The Organizational Synthesis and Periodization June 1, 2009Posted by Will Thomas in Methods.
In my last post on the organizational synthesis, I suggested that it was one possible alternative to a house style of history of science that emphasizes the use of case study to illuminate one sort of epistemological problem or another, without explicitly tying the subject of study to other related subjects. This stand-alone quality of scholarship is a situation we might think of as a “new internalism”. While the new internalism recognizes a certain old internalist or antiquarian frustration or futility in building linear histories of the progress of knowledge, it also fractures knowledge into islands of scholarship that do not cohere with each other in any obvious way, and thus are “internalist” in their own right.
By looking at the organization of scientific institutions and scientific projects (attacks on specific problems, traditions in experimentation or theorization, etc…), it is possible to transcend the inadequacies of strictly linear histories. I might also have added that an organizational approach would also be useful in tracking and characterizing overlaps or connections between institutions and projects in histories of science and histories of technology, business, politics, law, and culture.
Today I would like to suggest that studying the organization of science would also allow for more satisfactory periodizations. It can do so by helping to solve the “constituency” problem and the “scale” problem.
When we make a general statement about the past, we often do not specify exactly to whom the statement applies. We might say that precision becomes an important ideal in 19th-century science, which is true, but not among all constituencies. We might say that Aristotelian philosophy wanes in the 17th-century, which is true, but it is still part of a standard education for centuries afterward, with important consequences. We might study the atomic bomb in the 1940s and ’50s, but cede the ground to the political historians in the 1970s, even though nuclear weaponry was more significant part of scientists’ activities than ever, because by this period biology is the “hot news”.
The point is not to encourage us to come up with contradictory counterexamples: “The historiography says that precision was big in 19th-century science, so here’s a case where precision was unimportant or was specifically seen as a disadvantage!” (That would be a classic address of the epistemic imperative). The point is to redefine the question by locating it within a clearer time frame, and by constraining its importance to a specific constituency, and then charting different constituencies and their relationship to each other. If we all agree that “science” has never been a unified endeavor, it would be an odd move to make a point of pointing out its self-contradictory qualities, rather than just studying the concerns of narrower constituencies.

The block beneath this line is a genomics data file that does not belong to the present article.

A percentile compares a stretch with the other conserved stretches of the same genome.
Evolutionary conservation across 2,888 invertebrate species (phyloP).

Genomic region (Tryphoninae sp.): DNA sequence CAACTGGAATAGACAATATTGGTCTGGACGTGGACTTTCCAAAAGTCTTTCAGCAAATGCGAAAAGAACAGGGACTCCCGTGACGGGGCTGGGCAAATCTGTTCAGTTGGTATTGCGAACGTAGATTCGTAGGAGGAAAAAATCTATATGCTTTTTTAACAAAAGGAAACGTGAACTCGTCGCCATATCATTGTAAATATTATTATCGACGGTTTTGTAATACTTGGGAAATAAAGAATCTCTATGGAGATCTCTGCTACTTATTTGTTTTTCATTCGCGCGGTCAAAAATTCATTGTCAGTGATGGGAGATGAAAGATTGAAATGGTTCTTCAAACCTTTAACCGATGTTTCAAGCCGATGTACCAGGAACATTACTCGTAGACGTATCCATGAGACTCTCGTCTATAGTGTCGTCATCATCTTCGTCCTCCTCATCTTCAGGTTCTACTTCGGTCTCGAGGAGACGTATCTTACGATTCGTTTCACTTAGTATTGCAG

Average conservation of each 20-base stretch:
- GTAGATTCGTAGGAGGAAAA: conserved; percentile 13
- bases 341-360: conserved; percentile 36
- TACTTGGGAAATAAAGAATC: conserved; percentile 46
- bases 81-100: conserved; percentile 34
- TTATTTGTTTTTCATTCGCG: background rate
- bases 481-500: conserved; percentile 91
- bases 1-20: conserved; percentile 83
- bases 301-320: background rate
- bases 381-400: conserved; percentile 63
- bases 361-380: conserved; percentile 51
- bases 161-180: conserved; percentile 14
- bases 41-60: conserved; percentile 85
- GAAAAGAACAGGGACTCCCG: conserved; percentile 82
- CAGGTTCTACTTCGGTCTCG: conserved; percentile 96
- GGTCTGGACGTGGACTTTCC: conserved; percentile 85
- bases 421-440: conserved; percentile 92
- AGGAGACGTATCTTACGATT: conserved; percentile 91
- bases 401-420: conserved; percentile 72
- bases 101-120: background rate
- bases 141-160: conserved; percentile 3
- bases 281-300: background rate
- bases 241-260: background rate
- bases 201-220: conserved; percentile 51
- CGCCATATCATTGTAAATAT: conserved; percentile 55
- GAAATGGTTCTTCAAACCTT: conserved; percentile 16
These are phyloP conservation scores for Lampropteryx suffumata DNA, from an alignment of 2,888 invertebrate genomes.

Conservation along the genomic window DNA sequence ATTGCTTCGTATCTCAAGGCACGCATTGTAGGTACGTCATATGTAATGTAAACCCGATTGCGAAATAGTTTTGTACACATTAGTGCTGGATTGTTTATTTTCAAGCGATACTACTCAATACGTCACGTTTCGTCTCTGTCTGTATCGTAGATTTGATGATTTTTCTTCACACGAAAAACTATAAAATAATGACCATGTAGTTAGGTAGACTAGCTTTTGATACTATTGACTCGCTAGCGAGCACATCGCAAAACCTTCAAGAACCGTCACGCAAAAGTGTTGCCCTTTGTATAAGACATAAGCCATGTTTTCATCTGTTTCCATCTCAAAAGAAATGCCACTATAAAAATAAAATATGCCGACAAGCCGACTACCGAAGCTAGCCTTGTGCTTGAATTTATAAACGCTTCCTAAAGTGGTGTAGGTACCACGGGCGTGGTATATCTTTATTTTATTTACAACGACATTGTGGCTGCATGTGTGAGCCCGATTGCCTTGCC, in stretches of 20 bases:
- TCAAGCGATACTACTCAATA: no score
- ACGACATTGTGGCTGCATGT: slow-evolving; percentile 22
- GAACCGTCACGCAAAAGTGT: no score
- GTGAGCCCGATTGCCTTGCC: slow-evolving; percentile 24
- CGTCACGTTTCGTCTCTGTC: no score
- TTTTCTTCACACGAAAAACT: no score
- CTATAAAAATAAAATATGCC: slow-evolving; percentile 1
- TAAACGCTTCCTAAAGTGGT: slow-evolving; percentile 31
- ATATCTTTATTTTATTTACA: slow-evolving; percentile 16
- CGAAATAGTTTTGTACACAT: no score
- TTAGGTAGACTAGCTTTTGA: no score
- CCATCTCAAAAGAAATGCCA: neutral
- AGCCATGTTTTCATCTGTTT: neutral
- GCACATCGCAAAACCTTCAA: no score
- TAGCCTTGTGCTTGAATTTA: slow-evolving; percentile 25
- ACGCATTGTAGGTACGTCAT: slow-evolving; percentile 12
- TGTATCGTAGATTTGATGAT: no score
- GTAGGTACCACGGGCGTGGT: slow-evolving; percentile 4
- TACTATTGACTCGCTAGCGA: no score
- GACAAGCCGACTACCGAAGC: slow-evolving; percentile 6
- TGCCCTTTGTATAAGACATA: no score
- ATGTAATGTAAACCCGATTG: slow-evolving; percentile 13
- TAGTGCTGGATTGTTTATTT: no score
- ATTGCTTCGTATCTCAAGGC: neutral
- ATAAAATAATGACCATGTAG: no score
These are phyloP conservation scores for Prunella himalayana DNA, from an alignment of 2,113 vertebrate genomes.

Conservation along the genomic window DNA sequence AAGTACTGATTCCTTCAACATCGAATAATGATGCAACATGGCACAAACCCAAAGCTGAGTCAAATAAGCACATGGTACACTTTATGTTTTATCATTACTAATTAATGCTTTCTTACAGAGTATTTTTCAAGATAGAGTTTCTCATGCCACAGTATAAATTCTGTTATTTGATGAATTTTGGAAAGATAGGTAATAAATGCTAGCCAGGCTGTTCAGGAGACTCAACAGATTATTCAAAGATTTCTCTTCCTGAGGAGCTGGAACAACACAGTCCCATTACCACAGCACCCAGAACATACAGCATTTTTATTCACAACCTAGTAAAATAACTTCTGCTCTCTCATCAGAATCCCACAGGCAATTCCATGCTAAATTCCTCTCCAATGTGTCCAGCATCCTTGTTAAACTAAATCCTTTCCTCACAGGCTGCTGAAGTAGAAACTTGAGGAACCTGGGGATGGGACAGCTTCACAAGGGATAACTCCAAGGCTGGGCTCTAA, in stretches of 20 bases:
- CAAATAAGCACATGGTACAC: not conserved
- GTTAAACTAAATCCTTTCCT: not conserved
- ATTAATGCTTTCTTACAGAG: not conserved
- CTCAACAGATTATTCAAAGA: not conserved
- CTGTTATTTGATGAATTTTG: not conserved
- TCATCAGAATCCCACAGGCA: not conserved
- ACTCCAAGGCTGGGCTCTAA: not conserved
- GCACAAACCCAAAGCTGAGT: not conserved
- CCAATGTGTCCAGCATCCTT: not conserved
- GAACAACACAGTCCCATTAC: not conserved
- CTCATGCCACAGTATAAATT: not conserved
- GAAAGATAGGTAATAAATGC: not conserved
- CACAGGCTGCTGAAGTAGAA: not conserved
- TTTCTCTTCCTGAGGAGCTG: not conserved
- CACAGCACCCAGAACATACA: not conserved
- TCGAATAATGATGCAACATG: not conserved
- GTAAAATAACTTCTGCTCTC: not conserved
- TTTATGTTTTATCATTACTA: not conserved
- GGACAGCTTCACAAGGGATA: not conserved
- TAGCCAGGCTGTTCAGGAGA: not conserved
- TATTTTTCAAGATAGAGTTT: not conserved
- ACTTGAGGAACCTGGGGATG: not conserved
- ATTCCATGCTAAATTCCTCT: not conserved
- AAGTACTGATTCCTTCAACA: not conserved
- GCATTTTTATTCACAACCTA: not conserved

By embracing an organizational view of history, it becomes easier to discuss the significance of simultaneous, and even seemingly contradictory, sets of historical trends. For historians, studying “emergence” is important, because it is when something first appears that the terms of debate are most up-in-the-air. Contrary to games and sports, it is more fun to watch the pieces being put on the board than to watch the game play out.
Organizational history helps us avoid misleading periodizations, and helps us moderate the tone of the significance and scale of events. It is important to understand the difference between the initial emergence of federal funding of university research projects after World War II, and, say, a 10% downward shift in university funding in 1980, and its partial replacement with corporate funding. (I’m making the numbers up here—don’t hold me to them!) It would be misleading to characterize the second as an equally epochal event. It would be an important trend, the consequences of which need to be discussed, but as proportional and constrained phenomena, not wholesale paradigmatic shifts. As petty as it may seem, doing things as simple as using the proper adjectives become an important part of historiography.
(To constrain one’s argument to the non-epochal and non-epistemic by using less ambitious characterizations might make it seem less worthy of academic study or create the presumption that its consequences are unimportant, but it’s really a choice of whether one wants to be a scholar or a commentator. The latter path will lead one to do things like characterize downward ticks in funding, or the rejection of this or that project, as representative of a “war on science”, a longstanding trend in public discourse much reviled, and rightly so, by the Prometheus Science Policy Blog).
Historians, of course, have long been aware of the dangers of Zeitgeist-mongering, believing the insults that have been hurled in history, and following journalists’ understanding of what is significant at any given point in time by following the controversies and ignoring the commonplace. Nevertheless, the only worthwhile test of whether the lesson has really been learned well enough is if a coherent historiography emerges dedicated to getting beyond the agendas set by others for what should be studied (and how) in certain times and places. Paying attention to organization rather than epistemic concerns will help this happen.